The best possible gun legislation would solve two poignant modern American disagreements: How big does our military need to be, and who is allowed to own guns in America? British essayist Christopher Hitchens put it well in his 1994 essay “The Myth of Gun Control”:
In exchange for abolition of the military-industrial complex, who would not consider reporting for the occasional weekend – as in many democratic European nations – and acquiring the rudiments of weapons training, to be accompanied by a reading of the Constitution and the Bill of Rights? Utopian, you say. No more than the half-baked pacifism that, when preached by gun-controllers, has as its corollary a duopoly of force in the hands of the state and the criminal. Certainly no more utopian than the pathetic “guns for vouchers” swap meets that are now making police precincts a laughingstock as they concentrate on the disarmament of the law-abiding (and the opportunist).
While Congress mandated that any able-bodied man should be prepared to purchase a firearm and join a militia, there were certain segments of the population that were categorically denied the right to bear arms during this period. That group included slaves and free blacks as well as law-abiding white men who refused to swear loyalty to the new Nation.
While the idea of banning guns on a racial basis or in retaliation for failing to pledge allegiance to the State is unsavory, today’s gun laws also contain restrictions that are not so Constitutionally unfavorable. Gun bans on the basis of mental competency, criminality or routine chemically altered states of perception all seem reasonable to even the staunchest defenders of the right to bear arms.
A favorite accusation of gun grabbers, Piers Morgan in particular, is that 2nd Amendment advocates simply want to live in an “utter Wild West hell.” But Morgan fails to realize that the John Wayne and Clint Eastwood depiction of America’s frontier towns was not historically accurate. In fact, local gun laws that mandated that travelers turn over their six-shooters to the town lawman before entering populated town areas were popular at the time.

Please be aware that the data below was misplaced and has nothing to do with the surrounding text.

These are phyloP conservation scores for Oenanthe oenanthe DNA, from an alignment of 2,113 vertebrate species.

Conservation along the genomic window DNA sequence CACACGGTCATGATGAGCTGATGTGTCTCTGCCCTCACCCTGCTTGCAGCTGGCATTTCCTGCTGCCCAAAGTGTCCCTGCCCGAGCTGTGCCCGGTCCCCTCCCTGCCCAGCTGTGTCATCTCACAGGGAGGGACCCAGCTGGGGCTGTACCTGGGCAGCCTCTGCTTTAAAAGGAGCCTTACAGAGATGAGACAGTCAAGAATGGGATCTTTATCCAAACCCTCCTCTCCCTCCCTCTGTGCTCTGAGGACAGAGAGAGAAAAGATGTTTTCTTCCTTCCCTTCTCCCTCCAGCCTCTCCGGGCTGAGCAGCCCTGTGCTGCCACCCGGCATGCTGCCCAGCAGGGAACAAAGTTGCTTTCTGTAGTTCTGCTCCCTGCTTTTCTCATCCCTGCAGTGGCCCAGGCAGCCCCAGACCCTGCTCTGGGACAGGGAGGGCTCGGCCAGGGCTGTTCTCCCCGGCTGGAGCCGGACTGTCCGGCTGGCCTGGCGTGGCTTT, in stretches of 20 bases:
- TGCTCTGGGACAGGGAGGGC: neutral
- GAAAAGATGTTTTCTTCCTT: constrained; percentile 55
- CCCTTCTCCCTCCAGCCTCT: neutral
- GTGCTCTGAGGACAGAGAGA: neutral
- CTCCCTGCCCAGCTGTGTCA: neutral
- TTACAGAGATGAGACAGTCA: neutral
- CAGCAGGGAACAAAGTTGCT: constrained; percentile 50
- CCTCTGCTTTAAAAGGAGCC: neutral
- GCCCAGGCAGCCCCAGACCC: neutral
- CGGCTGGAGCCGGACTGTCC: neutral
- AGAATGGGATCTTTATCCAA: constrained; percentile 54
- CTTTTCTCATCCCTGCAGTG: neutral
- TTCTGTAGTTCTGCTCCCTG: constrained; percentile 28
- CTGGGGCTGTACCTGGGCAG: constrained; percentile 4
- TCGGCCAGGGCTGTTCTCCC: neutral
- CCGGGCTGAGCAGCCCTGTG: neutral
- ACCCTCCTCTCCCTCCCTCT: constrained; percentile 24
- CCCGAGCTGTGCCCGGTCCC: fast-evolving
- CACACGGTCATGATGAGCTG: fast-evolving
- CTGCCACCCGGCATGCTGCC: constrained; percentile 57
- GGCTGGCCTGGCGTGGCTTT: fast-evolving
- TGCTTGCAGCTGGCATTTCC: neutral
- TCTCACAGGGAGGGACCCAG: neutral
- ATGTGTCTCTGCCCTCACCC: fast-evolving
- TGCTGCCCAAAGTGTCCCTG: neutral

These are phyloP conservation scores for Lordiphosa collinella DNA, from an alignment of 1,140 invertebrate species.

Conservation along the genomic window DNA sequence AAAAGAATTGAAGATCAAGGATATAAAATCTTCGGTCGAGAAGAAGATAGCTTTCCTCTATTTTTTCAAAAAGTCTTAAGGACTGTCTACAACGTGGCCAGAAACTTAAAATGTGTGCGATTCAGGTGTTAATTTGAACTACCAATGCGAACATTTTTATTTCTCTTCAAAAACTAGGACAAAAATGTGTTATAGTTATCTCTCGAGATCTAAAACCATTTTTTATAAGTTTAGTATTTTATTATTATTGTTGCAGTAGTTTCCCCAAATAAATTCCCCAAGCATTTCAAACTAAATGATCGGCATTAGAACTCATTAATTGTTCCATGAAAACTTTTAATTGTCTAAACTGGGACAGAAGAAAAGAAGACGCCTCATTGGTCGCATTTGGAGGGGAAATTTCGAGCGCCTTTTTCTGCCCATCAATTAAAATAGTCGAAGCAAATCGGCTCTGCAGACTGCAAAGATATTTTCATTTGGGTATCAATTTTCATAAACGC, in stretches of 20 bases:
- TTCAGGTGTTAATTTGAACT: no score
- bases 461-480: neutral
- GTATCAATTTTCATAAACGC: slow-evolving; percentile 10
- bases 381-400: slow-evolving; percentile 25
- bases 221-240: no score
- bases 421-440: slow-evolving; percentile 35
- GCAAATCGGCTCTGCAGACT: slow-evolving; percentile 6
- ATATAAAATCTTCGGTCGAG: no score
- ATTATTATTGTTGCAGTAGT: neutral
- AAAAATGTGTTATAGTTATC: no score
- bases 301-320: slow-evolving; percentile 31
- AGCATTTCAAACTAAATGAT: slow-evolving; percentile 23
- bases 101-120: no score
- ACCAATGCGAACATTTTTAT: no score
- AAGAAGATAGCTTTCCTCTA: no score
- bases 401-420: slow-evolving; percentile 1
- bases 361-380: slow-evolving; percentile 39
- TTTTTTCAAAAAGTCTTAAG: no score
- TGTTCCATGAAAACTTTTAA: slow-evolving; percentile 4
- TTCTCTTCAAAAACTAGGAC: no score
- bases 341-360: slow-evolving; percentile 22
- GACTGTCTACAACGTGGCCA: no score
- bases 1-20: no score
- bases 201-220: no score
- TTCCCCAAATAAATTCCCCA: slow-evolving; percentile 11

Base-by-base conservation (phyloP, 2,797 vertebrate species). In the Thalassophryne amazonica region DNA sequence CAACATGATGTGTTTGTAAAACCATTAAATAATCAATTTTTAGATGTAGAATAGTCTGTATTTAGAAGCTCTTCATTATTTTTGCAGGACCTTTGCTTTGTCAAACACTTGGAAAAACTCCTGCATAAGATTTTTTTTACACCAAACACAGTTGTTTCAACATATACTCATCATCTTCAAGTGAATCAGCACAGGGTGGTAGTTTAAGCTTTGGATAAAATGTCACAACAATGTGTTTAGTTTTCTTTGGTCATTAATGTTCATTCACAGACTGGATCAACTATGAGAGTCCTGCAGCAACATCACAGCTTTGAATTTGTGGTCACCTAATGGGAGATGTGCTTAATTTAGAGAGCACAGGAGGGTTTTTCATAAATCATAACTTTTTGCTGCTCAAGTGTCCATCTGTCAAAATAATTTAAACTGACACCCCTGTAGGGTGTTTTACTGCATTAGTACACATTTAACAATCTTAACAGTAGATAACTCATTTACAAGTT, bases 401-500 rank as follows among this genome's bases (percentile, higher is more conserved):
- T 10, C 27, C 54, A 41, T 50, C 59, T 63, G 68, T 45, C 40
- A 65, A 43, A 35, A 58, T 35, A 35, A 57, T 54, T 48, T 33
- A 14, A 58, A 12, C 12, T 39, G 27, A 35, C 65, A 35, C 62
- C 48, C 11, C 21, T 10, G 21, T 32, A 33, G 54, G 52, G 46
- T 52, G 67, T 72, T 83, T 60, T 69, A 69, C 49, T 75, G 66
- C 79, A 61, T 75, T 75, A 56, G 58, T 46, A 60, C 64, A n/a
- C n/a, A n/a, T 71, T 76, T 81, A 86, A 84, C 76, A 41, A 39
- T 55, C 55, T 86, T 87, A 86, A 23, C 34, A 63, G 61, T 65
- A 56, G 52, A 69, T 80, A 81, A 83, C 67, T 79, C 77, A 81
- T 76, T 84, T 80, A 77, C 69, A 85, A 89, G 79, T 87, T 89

The Federal government didn’t get in to the business of banning classes of weapons until the 1930s when, emboldened by the government’s foolish prohibition of alcohol, gangsters like Al Capone became a force to be reckoned with when they took to the streets with fully automatic rifles that were a byproduct of World War I. Interestingly enough, the NRA fully backed legislation at the time to take automatic rifles off the streets.
Adam Winkler, author of Gun Fight: The Battle Over the Right to Bear Arms in America, recounts how NRA Director Karl Frederick appeared before Congress at the time and was asked whether the 2nd Amendment barred legislation that would restrict access to the weapons; he replied that he had “not given it any study from that point of view.”
His response reflects what the organization’s original intention had been. The NRA was started in 1871 by Union Civil War veterans Col. William C. Church and Gen. George Wingate. Dismayed at the bad shooting skills of the men with whom they had served, they wanted to “promote and encourage rifle shooting on a scientific basis.” The organization spent the early part of its existence focused on shooting safety, hunter education and law enforcement and military training.
Perhaps the most accurate of the above-mentioned arguments against heavy regulation of guns is that the lack of firearms for self-defense often leads to tyrannical infringement. This is noted both in the Founders’ remarks about the importance of the 2nd Amendment and in the Nation’s historical record. Ironically, Obama, the Nation’s first black President and the man who so affirmatively stated only days ago that we do not benefit from ignorance, is ignorant of the gun views of the civil rights leaders whom he claims to so admire.
Throughout the Nation’s history, the gun-control laws that have been the harshest are those that were levied against blacks, who, as any compassionate, serious and well-informed student of history would be remiss to deny, have endured tyrannical force at many times since the Nation’s founding.
In the years leading up to the Civil War, States all over the Nation grew increasingly fearful of the prospect of a black uprising that they felt could be carried out by slaves or freed blacks. Nat Turner’s Rebellion in 1831 kicked off a number of gun-control laws aimed at blacks in America’s States.
Virginia responded to the rebellion by prohibiting free blacks the right “to keep or carry any firelock of any kind, any military weapon, or any powder or lead…” Later, in 1834, the Tennessee Constitution was changed from “That the freemen of this State have a right to keep and to bear arms for their common defence” to “That the free white men of this State have a right to keep and to bear arms for their common defence.” The antebellum South was rife with racist calls for gun control.
These abuses did not stop following the Civil War with the onset of black freedom and, in fact, continued through the Jim Crow-era South right up until the civil rights era.